July 15, 2013 by James Rickabaugh
The past few years have seen the growth of two important and highly potential movements: competency-based learning and personalized learning. Many innovators are bringing the learning of students into clear focus by aligning student work and learning to clear, worthy, and rigorous competencies. Students in these learning environments now know what they are asked to and are trying to learn, how it will be assessed, and what value the new learning will bring to their lives and future learning. For these students, the days are gone when the best indication of what they know was fuzzily embedded in credits earned and grades assigned or buried somewhere in the latest unit test.
Meanwhile, several initiatives committed to proving the power and scalability of personalized learning have surfaced across the country from Maine to Wisconsin to Colorado. Many of these initiatives are showingimpressive results on traditional assessments, while educators are working with learners to build lifelong learning capacity and skills well beyond what standardized tests can hope to measure. They are also showing the way to scaling the work without depending on outside funding or adding to local expenditures.
The Institute @ CESA #1, located in Southeastern Wisconsin, was founded in 2010 with a mission to establish personalized learning as the prevailing approach to educating youth. We believe that personalizing the educational experience for all students holds the greatest leverage to transform the current educational design and build capacity for dramatic improvement in the performance of the educational system. The Institute is currently working with 27 districts across southern Wisconsin and we have developed a change strategy to guide them as they implement personalized learning environments in their classrooms and schools. This strategy is based on change in three areas and in three phases: learning and teaching, relationships and roles, and structures and policies.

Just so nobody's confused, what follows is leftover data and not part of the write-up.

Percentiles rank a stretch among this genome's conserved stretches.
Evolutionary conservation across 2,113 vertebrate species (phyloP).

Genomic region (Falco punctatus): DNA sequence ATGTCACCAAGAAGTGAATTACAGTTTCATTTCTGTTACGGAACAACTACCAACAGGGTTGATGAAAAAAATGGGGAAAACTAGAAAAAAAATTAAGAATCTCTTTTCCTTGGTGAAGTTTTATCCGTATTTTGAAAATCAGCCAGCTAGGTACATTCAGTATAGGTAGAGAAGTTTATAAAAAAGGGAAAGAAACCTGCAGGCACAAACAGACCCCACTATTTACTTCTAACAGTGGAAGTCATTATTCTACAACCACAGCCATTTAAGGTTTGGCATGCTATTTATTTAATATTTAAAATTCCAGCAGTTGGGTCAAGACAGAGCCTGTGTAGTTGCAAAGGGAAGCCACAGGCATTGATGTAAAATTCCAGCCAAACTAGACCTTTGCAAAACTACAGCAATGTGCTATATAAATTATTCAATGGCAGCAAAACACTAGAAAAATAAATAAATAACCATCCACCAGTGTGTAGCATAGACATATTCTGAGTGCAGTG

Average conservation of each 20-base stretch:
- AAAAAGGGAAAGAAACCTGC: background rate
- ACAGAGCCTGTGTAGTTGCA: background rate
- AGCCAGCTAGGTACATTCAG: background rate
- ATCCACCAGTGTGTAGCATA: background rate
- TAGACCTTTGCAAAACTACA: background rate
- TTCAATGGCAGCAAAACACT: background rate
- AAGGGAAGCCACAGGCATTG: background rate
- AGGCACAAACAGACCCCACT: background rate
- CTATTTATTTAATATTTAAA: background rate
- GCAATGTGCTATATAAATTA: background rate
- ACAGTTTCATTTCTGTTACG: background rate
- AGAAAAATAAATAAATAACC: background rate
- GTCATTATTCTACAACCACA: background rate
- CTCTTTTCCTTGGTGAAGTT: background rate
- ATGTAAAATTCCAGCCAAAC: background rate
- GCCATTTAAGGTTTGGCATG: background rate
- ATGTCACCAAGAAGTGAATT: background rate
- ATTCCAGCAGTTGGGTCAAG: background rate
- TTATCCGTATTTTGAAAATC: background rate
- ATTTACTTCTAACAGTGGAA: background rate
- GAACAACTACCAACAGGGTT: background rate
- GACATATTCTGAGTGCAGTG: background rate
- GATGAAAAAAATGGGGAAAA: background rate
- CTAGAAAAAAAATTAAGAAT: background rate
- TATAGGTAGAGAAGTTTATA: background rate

Our definition of personalized learning goes far beyond differentiated instruction, a 1:1 laptop initiative, or adaptive learning systems. A true personalized learning system provides opportunities to maximize the potential of all students based on their needs, abilities, and preferences. The three core components of such a system are comprehensive learner profiles, customized learning paths, and proficiency (or competency) based progress. Competency-based learning is a key piece of the puzzle; however, in order to tap its full potential, educators must do more than give students clear competencies and support to meet them. While learning targets may be clear and rigorous, unless students are given voice and choice in their learning, opportunities for personalized, real time feedback as they progress, access to a personalized learning path, and opportunity to build toward real independence as a learner, they will not build key capacities to survive and thrive in the rapidly changing work and life world where they will spend most of their adult lives.
Personalized learning holds great potential to change the learning experience of students by tapping learner engagement, promoting ownership for learning and building independence. By connecting these capacities to flexible progressions and clear goals anchored in challenging, relevant world-class competencies, a personalized learning system holds great promise. An environment such as this can dramatically change the trajectory of learning for virtually all students and offer a transformative, scalable model for building the education system we need to meet the needs of our society and economy.
The vision of the Institute @ CESA #1 is to get learning right the first time, every time for all students. As part of CCSSO’s Innovation Lab Network, the Institute is focusing on personalized learning to realize this vision, utilizing a regional action network approach. Follow them on Twitter and Facebook.
About the Author
James Rickabaugh is the Director of the Institute @ CESA #1, an education innovation lab located within the Cooperative Educational Education Agency that serves 45 school districts in Southeastern Wisconsin. James has more than thirty years of experience in educational leadership and education related organizations. He has been honored as Superintendent of the Year in both Minnesota and Wisconsin.